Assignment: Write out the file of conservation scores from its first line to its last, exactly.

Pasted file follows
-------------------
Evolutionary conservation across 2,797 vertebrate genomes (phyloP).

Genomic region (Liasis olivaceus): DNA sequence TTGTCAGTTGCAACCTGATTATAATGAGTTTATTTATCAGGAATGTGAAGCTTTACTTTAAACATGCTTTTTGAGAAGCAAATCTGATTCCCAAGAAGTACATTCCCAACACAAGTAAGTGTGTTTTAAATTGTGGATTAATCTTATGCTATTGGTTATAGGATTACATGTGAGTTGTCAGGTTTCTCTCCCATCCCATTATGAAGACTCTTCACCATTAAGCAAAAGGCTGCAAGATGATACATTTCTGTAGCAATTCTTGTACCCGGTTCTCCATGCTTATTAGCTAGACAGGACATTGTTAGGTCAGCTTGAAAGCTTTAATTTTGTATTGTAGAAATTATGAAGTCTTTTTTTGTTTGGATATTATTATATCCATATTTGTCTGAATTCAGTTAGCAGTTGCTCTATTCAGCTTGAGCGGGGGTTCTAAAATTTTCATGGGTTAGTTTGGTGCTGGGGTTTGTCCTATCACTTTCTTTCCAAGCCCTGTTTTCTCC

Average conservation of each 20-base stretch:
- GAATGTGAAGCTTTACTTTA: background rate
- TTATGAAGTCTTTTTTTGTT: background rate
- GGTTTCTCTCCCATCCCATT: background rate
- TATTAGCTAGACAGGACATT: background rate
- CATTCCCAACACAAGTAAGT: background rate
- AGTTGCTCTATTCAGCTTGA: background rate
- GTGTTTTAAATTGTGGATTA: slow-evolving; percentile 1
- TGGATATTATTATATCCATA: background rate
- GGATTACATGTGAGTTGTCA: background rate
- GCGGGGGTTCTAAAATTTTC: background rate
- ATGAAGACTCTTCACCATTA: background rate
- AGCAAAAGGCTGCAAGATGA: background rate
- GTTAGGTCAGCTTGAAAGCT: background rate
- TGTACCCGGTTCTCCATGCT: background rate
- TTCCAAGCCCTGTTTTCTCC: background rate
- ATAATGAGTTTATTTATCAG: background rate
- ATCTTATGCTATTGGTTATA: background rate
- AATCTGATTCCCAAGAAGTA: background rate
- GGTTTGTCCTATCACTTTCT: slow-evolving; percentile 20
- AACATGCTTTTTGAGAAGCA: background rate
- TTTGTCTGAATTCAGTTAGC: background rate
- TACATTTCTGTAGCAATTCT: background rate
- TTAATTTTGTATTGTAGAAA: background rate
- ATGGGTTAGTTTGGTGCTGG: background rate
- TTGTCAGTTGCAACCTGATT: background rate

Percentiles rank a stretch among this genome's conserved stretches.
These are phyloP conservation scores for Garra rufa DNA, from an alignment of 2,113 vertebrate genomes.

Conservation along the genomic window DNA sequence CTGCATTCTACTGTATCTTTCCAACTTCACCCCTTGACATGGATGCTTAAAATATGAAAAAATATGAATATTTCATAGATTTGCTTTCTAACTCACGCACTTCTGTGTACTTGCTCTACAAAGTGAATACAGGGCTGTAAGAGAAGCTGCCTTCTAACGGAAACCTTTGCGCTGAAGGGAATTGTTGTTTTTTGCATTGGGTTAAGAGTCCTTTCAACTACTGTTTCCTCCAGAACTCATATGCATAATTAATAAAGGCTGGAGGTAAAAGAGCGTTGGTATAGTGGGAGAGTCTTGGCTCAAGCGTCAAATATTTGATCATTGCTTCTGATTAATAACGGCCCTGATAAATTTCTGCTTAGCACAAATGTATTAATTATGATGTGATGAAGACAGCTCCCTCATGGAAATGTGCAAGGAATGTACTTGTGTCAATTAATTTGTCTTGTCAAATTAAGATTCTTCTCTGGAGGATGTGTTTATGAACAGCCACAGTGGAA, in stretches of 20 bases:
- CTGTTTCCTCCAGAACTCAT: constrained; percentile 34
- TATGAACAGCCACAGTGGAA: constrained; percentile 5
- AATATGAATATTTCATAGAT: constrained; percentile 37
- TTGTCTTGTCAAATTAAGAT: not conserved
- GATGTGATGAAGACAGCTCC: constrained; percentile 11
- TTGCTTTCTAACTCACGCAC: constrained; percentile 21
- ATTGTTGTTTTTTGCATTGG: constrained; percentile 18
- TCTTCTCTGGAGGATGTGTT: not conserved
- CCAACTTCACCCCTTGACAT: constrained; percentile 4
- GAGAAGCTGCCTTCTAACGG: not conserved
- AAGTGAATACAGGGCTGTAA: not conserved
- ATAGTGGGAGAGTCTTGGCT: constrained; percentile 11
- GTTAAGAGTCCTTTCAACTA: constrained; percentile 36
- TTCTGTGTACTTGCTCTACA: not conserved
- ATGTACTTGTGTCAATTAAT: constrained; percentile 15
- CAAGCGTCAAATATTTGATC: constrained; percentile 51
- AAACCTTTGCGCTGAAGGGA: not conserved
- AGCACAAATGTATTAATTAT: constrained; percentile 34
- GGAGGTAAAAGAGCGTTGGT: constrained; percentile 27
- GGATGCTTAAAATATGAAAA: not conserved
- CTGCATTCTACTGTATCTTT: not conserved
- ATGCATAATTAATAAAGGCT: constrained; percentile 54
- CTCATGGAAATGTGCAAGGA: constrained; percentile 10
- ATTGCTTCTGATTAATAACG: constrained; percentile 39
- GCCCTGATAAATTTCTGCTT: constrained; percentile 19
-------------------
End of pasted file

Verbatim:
Evolutionary conservation across 2,797 vertebrate genomes (phyloP).

Genomic region (Liasis olivaceus): DNA sequence TTGTCAGTTGCAACCTGATTATAATGAGTTTATTTATCAGGAATGTGAAGCTTTACTTTAAACATGCTTTTTGAGAAGCAAATCTGATTCCCAAGAAGTACATTCCCAACACAAGTAAGTGTGTTTTAAATTGTGGATTAATCTTATGCTATTGGTTATAGGATTACATGTGAGTTGTCAGGTTTCTCTCCCATCCCATTATGAAGACTCTTCACCATTAAGCAAAAGGCTGCAAGATGATACATTTCTGTAGCAATTCTTGTACCCGGTTCTCCATGCTTATTAGCTAGACAGGACATTGTTAGGTCAGCTTGAAAGCTTTAATTTTGTATTGTAGAAATTATGAAGTCTTTTTTTGTTTGGATATTATTATATCCATATTTGTCTGAATTCAGTTAGCAGTTGCTCTATTCAGCTTGAGCGGGGGTTCTAAAATTTTCATGGGTTAGTTTGGTGCTGGGGTTTGTCCTATCACTTTCTTTCCAAGCCCTGTTTTCTCC

Average conservation of each 20-base stretch:
- GAATGTGAAGCTTTACTTTA: background rate
- TTATGAAGTCTTTTTTTGTT: background rate
- GGTTTCTCTCCCATCCCATT: background rate
- TATTAGCTAGACAGGACATT: background rate
- CATTCCCAACACAAGTAAGT: background rate
- AGTTGCTCTATTCAGCTTGA: background rate
- GTGTTTTAAATTGTGGATTA: slow-evolving; percentile 1
- TGGATATTATTATATCCATA: background rate
- GGATTACATGTGAGTTGTCA: background rate
- GCGGGGGTTCTAAAATTTTC: background rate
- ATGAAGACTCTTCACCATTA: background rate
- AGCAAAAGGCTGCAAGATGA: background rate
- GTTAGGTCAGCTTGAAAGCT: background rate
- TGTACCCGGTTCTCCATGCT: background rate
- TTCCAAGCCCTGTTTTCTCC: background rate
- ATAATGAGTTTATTTATCAG: background rate
- ATCTTATGCTATTGGTTATA: background rate
- AATCTGATTCCCAAGAAGTA: background rate
- GGTTTGTCCTATCACTTTCT: slow-evolving; percentile 20
- AACATGCTTTTTGAGAAGCA: background rate
- TTTGTCTGAATTCAGTTAGC: background rate
- TACATTTCTGTAGCAATTCT: background rate
- TTAATTTTGTATTGTAGAAA: background rate
- ATGGGTTAGTTTGGTGCTGG: background rate
- TTGTCAGTTGCAACCTGATT: background rate

Percentiles rank a stretch among this genome's conserved stretches.
These are phyloP conservation scores for Garra rufa DNA, from an alignment of 2,113 vertebrate genomes.

Conservation along the genomic window DNA sequence CTGCATTCTACTGTATCTTTCCAACTTCACCCCTTGACATGGATGCTTAAAATATGAAAAAATATGAATATTTCATAGATTTGCTTTCTAACTCACGCACTTCTGTGTACTTGCTCTACAAAGTGAATACAGGGCTGTAAGAGAAGCTGCCTTCTAACGGAAACCTTTGCGCTGAAGGGAATTGTTGTTTTTTGCATTGGGTTAAGAGTCCTTTCAACTACTGTTTCCTCCAGAACTCATATGCATAATTAATAAAGGCTGGAGGTAAAAGAGCGTTGGTATAGTGGGAGAGTCTTGGCTCAAGCGTCAAATATTTGATCATTGCTTCTGATTAATAACGGCCCTGATAAATTTCTGCTTAGCACAAATGTATTAATTATGATGTGATGAAGACAGCTCCCTCATGGAAATGTGCAAGGAATGTACTTGTGTCAATTAATTTGTCTTGTCAAATTAAGATTCTTCTCTGGAGGATGTGTTTATGAACAGCCACAGTGGAA, in stretches of 20 bases:
- CTGTTTCCTCCAGAACTCAT: constrained; percentile 34
- TATGAACAGCCACAGTGGAA: constrained; percentile 5
- AATATGAATATTTCATAGAT: constrained; percentile 37
- TTGTCTTGTCAAATTAAGAT: not conserved
- GATGTGATGAAGACAGCTCC: constrained; percentile 11
- TTGCTTTCTAACTCACGCAC: constrained; percentile 21
- ATTGTTGTTTTTTGCATTGG: constrained; percentile 18
- TCTTCTCTGGAGGATGTGTT: not conserved
- CCAACTTCACCCCTTGACAT: constrained; percentile 4
- GAGAAGCTGCCTTCTAACGG: not conserved
- AAGTGAATACAGGGCTGTAA: not conserved
- ATAGTGGGAGAGTCTTGGCT: constrained; percentile 11
- GTTAAGAGTCCTTTCAACTA: constrained; percentile 36
- TTCTGTGTACTTGCTCTACA: not conserved
- ATGTACTTGTGTCAATTAAT: constrained; percentile 15
- CAAGCGTCAAATATTTGATC: constrained; percentile 51
- AAACCTTTGCGCTGAAGGGA: not conserved
- AGCACAAATGTATTAATTAT: constrained; percentile 34
- GGAGGTAAAAGAGCGTTGGT: constrained; percentile 27
- GGATGCTTAAAATATGAAAA: not conserved
- CTGCATTCTACTGTATCTTT: not conserved
- ATGCATAATTAATAAAGGCT: constrained; percentile 54
- CTCATGGAAATGTGCAAGGA: constrained; percentile 10
- ATTGCTTCTGATTAATAACG: constrained; percentile 39
- GCCCTGATAAATTTCTGCTT: constrained; percentile 19